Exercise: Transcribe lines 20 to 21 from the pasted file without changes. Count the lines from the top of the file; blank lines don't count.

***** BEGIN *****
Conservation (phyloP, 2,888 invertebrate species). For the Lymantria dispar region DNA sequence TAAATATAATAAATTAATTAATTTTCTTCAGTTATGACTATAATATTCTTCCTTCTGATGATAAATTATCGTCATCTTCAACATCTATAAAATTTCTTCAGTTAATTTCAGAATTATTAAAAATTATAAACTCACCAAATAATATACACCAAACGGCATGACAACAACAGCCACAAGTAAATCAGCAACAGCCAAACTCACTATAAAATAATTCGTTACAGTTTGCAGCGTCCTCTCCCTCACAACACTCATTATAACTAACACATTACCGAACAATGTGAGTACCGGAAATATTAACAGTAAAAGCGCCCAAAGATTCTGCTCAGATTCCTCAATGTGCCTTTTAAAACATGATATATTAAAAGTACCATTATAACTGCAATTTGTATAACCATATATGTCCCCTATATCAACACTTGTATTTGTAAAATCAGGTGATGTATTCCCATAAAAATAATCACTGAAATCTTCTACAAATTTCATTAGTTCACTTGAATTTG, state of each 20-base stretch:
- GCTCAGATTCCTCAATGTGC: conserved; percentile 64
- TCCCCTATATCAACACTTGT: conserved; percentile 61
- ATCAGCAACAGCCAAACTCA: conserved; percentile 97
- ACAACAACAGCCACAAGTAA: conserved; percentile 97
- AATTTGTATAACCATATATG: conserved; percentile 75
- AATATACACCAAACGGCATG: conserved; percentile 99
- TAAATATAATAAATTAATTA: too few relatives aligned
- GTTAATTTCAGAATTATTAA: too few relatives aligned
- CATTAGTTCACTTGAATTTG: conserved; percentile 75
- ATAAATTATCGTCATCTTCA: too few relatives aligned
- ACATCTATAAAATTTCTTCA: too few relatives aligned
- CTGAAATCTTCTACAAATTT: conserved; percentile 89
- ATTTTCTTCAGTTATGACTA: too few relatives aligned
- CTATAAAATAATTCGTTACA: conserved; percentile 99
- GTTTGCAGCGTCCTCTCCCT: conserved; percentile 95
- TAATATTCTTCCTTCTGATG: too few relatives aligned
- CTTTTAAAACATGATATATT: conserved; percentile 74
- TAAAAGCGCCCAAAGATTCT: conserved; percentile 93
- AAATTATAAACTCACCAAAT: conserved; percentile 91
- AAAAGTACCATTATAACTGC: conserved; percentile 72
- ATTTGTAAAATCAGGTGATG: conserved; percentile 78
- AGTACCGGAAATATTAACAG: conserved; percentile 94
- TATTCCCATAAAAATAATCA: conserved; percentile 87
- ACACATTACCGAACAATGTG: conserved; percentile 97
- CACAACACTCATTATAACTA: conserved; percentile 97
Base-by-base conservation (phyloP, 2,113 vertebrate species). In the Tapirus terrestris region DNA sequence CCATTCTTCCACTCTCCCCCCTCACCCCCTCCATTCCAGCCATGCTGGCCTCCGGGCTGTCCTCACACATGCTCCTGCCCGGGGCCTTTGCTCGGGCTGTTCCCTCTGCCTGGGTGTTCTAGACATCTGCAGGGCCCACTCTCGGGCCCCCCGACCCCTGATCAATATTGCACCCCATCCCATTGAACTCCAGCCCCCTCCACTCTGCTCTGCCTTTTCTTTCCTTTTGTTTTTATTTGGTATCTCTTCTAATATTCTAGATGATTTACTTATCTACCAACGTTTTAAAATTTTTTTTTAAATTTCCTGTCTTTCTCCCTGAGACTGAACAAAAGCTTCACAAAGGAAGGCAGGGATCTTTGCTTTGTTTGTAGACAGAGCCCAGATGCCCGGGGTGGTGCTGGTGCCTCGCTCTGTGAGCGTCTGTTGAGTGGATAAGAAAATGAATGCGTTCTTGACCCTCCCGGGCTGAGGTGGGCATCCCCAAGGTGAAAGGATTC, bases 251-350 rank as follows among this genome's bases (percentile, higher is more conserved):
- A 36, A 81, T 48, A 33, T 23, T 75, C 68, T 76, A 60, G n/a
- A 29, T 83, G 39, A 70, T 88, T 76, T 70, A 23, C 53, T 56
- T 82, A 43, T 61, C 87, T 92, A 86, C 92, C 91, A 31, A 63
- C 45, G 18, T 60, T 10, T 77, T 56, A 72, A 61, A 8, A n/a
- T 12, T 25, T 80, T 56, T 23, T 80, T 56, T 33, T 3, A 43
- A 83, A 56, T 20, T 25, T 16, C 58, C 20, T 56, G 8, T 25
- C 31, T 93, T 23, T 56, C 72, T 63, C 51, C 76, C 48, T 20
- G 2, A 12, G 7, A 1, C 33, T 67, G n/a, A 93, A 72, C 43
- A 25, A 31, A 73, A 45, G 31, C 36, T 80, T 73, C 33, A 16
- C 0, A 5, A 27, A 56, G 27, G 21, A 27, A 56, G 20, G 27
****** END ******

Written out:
- AAATTATAAACTCACCAAAT: conserved; percentile 91
- AAAAGTACCATTATAACTGC: conserved; percentile 72